Sep 03, 2014 10:48 PM EDT
Poor sleep quality may be linked to shrinkage of the brain's gray matter over time, according to a recent study.
Researchers found that older adults who had poor sleep quality saw faster deterioration in three parts of their brain. These sleep difficulties included "having trouble falling asleep, waking up during the night or waking up too early," HealthDay reported.
However, researcher say it is not clear whether poor sleep quality causes the brain to shrink, or vice versa.
"This is a really important finding because we are trying to find out what the purpose of sleep is, and why it is important that we get sleep," Claire Sexton, lead author of the study and Oxford researcher told CTV News. "We found sleep problems were related to rate decline in some areas of the brain."
For the study, researchers collected data from 147 adults of various ages over several years.
Study participants had MRI brain scans 3.5 years apart, in addition to completing a questionnaire that looked at how long people slept, how long it took them to fall asleep and if they used any sleeping medications.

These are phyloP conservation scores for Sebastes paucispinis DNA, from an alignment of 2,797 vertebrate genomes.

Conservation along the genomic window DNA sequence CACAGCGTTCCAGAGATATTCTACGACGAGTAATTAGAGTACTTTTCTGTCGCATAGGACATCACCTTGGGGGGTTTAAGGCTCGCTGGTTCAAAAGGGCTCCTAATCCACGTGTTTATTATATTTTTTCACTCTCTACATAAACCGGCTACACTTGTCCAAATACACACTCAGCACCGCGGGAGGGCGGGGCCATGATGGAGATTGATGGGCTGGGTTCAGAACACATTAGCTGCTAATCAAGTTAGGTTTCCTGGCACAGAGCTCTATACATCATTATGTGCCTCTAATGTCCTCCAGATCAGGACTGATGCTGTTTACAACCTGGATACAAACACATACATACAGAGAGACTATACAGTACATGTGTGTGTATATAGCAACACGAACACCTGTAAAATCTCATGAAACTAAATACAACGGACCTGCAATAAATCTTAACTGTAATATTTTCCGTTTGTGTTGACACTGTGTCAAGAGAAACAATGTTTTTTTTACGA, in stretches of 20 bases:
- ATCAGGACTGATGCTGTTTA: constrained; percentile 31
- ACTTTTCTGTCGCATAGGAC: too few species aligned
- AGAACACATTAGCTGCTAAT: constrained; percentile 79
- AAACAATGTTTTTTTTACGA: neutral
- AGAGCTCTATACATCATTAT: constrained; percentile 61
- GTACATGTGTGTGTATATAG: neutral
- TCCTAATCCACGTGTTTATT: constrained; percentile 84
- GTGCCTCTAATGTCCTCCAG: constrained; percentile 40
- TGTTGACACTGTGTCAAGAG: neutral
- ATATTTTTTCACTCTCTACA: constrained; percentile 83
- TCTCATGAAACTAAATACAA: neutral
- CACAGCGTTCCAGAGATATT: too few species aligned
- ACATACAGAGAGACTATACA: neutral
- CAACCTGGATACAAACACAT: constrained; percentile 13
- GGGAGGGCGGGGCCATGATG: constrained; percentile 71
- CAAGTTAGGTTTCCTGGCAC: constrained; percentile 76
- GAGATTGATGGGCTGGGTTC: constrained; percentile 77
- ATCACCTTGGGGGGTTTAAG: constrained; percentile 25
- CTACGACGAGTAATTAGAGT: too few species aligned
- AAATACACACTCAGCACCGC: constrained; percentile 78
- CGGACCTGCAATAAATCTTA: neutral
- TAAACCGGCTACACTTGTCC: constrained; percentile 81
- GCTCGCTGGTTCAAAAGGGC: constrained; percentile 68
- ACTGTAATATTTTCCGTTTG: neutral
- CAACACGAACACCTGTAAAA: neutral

Sexton and her team found that participants who had sleep problems showed more rapid decline in widespread areas of the brain. The findings were worse for those 60 years or older.
"Poor sleep quality was associated with reduced volume within the superior frontal cortex and a greater rate of atrophy across the frontal, temporal, and parietal cortices," researchers said in the study.
However, Sexton said it may be the other way around. It is just as likely that the deterioration in the brain also contributes to difficulty sleeping.
"What this study signals to me is that [good bedtime habits] and good sleep matters," said Anton Porsteinsson, director of Alzheimer's disease care, research and education at the University of Rochester School of Medicine and Dentistry in New York. "Whether that has to be natural sleep or whether we can use medications to enhance sleep has not been answered, but it's probably best to improve your natural sleep patterns."
To improve sleep, Sexton recommended having a bedtime routine and going to bed at the same time each night.
The findings were recently published in the journal Neurology.
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